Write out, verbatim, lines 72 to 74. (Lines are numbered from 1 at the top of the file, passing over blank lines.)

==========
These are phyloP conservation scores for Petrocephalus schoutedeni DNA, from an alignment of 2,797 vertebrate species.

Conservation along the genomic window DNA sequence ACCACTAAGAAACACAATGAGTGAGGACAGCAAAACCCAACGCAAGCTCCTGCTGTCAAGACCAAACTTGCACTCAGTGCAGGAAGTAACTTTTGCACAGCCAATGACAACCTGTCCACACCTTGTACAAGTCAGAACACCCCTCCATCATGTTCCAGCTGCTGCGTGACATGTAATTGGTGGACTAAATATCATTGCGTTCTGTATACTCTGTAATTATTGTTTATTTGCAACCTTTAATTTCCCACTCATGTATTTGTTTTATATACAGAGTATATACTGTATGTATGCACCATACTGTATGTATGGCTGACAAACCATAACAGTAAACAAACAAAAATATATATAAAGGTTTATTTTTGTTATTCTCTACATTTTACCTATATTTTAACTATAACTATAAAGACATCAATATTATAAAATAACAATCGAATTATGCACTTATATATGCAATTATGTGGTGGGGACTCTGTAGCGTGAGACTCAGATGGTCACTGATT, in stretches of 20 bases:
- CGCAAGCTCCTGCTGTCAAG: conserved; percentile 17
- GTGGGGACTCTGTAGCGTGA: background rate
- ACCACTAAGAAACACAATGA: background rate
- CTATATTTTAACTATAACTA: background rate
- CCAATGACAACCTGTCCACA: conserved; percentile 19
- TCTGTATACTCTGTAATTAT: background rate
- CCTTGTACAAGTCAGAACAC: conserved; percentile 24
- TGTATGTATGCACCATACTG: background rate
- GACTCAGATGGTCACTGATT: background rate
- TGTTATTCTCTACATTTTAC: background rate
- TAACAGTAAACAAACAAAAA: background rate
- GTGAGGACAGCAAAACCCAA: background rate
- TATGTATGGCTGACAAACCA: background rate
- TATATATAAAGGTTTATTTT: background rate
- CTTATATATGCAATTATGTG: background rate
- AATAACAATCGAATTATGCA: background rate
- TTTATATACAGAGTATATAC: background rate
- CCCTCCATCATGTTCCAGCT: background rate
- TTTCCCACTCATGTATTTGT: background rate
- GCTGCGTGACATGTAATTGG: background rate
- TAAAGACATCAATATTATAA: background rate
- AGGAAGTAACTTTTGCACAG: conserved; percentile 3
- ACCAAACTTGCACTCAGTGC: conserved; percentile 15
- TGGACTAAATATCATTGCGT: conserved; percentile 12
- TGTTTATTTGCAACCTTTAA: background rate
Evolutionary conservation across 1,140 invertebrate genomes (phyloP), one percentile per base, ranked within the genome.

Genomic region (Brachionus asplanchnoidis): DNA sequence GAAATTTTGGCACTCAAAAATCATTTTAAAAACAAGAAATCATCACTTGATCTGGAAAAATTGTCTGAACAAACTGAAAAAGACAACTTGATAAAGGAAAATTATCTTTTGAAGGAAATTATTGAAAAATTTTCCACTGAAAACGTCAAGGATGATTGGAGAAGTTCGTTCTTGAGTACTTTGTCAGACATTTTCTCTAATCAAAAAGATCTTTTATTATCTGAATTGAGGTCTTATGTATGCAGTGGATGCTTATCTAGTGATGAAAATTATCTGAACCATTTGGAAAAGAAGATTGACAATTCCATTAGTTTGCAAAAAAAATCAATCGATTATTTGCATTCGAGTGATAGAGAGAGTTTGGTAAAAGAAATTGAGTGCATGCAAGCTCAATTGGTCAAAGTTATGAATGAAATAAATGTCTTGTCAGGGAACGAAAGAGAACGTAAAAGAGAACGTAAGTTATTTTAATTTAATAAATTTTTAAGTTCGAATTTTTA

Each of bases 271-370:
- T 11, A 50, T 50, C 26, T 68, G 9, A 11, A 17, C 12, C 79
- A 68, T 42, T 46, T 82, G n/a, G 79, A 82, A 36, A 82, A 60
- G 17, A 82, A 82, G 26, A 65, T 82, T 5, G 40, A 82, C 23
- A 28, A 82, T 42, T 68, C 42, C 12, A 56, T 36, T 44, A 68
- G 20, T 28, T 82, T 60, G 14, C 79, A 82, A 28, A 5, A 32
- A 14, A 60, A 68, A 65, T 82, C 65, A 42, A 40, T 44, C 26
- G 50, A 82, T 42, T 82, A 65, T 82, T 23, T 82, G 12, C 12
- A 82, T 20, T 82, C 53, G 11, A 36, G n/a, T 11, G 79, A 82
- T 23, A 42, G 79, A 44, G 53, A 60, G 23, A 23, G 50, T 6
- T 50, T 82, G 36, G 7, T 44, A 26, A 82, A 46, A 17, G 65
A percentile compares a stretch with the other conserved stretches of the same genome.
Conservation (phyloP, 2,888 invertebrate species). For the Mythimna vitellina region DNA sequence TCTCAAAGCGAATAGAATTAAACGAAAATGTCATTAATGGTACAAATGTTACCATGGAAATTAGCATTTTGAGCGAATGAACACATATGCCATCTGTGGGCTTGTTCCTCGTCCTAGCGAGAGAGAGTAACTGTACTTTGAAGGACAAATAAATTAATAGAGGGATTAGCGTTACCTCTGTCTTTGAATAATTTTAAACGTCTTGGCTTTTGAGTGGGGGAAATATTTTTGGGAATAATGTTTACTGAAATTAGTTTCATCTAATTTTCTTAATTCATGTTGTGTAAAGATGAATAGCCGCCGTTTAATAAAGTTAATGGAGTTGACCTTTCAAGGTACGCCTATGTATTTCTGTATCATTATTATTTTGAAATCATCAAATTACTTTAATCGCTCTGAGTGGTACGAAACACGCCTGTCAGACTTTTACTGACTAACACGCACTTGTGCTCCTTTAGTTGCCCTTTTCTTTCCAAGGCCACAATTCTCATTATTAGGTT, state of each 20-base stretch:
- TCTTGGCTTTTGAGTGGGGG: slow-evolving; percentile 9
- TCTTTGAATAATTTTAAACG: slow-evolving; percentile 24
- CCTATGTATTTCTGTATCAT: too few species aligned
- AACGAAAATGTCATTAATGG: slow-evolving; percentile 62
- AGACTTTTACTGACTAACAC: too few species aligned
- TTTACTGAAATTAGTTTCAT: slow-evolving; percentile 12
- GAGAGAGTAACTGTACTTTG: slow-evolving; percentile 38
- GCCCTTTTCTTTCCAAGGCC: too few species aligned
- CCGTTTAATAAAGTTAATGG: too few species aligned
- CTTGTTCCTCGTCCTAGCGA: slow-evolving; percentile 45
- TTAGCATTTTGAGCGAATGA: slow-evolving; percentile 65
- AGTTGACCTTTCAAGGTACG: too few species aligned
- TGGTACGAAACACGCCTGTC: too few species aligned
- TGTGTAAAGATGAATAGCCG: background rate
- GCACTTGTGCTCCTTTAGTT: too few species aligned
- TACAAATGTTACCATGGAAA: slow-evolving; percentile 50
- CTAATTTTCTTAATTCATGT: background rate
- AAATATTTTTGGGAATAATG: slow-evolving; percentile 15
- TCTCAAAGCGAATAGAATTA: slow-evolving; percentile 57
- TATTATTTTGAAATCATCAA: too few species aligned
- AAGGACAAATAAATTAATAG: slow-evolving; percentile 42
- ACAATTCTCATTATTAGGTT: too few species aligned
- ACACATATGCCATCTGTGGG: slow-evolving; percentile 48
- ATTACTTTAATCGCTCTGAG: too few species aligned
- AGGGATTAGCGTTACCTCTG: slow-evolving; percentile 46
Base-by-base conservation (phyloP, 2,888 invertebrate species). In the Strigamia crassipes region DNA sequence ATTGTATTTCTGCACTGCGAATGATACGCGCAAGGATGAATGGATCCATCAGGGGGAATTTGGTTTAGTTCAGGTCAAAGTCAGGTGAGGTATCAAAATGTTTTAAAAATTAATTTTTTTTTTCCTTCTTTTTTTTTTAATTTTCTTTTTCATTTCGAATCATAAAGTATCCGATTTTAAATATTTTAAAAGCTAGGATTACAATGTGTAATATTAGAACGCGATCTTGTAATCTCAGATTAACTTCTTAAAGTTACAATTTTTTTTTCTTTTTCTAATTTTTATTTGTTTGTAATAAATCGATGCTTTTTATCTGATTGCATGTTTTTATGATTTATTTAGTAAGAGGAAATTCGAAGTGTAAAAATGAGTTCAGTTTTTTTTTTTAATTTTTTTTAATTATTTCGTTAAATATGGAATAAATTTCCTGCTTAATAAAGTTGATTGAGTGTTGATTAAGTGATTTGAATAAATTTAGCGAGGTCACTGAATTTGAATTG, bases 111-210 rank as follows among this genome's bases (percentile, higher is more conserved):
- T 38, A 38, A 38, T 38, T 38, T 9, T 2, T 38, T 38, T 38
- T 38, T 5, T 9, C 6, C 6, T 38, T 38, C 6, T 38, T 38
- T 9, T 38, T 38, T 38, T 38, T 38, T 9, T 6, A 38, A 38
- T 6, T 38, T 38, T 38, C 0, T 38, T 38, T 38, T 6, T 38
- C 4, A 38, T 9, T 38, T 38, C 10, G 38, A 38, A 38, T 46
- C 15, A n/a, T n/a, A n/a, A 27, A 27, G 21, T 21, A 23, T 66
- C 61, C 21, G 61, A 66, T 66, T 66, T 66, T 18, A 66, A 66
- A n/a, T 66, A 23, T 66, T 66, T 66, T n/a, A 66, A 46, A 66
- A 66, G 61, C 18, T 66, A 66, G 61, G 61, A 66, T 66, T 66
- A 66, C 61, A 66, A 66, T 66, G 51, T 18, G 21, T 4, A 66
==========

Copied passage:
- T 6, T 38, T 38, T 38, C 0, T 38, T 38, T 38, T 6, T 38
- C 4, A 38, T 9, T 38, T 38, C 10, G 38, A 38, A 38, T 46
- C 15, A n/a, T n/a, A n/a, A 27, A 27, G 21, T 21, A 23, T 66